As we note in the ECONOMIC UPDATE section of this week’s Trends Journal, the bet on The Streets is that the U.S. Federal Reserve will raise interest rates only a quarter of a percent on 1 February. Slower growth in consumer prices and wages has made it almost certain that the U.S. Federal Reserve will raise its key interest rate by only a quarter point next month, after raising it three-quarters of a point four times last year and by a half point twice, according to the Financial Times.

A quarter-point bump would bring the rate to between 4.5 and 4.75 percent.

Several Fed officials have signaled they lean toward a quarter-point hike, although they also have emphasized that rates, though rising more slowly, still are likely to exceed 5 percent this year.

The central bankers will “make sure we know we’re still far away from victory and there is still more to come” in terms of rate increases, Blackrock strategist Gargi Chaudhuri told the FT. “Higher for longer is the theme.”

Core inflation, which ignores energy and food prices, rose 0.3 percent in December from November, telling the Fed that inflation may not be fading as fast as market players would like to believe, even though overall inflation slowed in December to 6.5 percent from 7.1 the month before.

On 14 January, speculators in interest rate futures placed the chances of a quarter-point rise next month at 93 percent, compared to 77 percent the day before, CME Group data showed.

The odds jumped after Patrick Harker, president of the Federal Reserve Bank of Philadelphia and a member of the Fed’s rate-setting committee, said he expects the bank to raise rates “a few more times” this year and that quarter-point increases are “appropriate.”

Speculators continue to bet that the Fed’s key rate will peak below 5 percent and cut rates by at least a half point by 2024.

Betting on the come, equity markets also have rallied in recent weeks.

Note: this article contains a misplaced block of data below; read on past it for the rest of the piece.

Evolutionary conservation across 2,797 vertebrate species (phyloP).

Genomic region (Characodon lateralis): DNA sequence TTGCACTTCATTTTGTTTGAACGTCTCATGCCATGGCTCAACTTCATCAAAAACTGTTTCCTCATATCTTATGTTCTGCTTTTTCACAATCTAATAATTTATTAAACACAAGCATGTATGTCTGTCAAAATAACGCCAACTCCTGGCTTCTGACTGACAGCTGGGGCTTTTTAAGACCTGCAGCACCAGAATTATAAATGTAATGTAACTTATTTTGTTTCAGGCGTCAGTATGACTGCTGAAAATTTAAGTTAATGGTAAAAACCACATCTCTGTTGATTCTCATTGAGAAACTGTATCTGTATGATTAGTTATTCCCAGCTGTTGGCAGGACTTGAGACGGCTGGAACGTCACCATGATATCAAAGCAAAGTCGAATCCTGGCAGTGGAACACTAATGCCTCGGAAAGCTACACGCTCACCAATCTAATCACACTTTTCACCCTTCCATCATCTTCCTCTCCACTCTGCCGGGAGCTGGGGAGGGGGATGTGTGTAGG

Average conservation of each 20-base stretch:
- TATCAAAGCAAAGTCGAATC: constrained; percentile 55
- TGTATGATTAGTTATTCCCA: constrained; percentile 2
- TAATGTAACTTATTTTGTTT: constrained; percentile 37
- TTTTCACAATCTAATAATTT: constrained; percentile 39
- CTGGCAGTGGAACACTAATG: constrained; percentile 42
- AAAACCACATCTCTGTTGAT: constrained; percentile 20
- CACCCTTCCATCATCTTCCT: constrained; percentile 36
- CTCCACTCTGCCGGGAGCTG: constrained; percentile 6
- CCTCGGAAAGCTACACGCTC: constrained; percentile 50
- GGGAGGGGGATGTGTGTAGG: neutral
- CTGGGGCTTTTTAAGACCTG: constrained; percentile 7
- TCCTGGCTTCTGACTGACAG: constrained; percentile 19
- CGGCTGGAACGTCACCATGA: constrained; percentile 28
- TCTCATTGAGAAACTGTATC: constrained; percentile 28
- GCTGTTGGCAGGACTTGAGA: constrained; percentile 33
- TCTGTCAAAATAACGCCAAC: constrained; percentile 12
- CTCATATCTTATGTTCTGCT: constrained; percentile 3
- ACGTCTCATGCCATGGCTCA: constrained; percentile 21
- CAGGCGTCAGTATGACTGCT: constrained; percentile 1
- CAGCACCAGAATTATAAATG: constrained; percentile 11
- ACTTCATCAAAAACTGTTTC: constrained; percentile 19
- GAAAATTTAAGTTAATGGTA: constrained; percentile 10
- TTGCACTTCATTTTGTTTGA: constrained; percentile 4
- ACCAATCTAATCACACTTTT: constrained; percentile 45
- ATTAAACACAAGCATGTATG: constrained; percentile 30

TREND FORECAST: Regardless of how high the Fed raises rates, it will have little effect on overall inflation and it will do nothing to bring the inflation rate down to their magic made-up number of 2 percent that former Fed Head number that Ben Bernanke made as an unequivocal policy target in 2012.

This is the same Bernanke who won the Nobel Prize in Economics last October that was blindly arrogant to see the economic future.

In a CNBC interview on July 29, 2005, Bernanke, the Harvard graduate and former Princeton Professor of Economics, was asked:

Q. “Tell me, what is the worst-case scenario if we in fact see [real estate] prices actually come down substantially across the country?”

A. “Well I guess I don’t buy your premise. It’s a pretty unlikely possibility; we have never had a decline in house prices on a nationwide basis.”

Speaking before Congress 18 months later (28 February 2007), as the subprime mortgage fiasco deepened, Bernanke said: “There is not much indication at this point that subprime mortgage issues have spread into the broader mortgage market which still seems to be healthy.”

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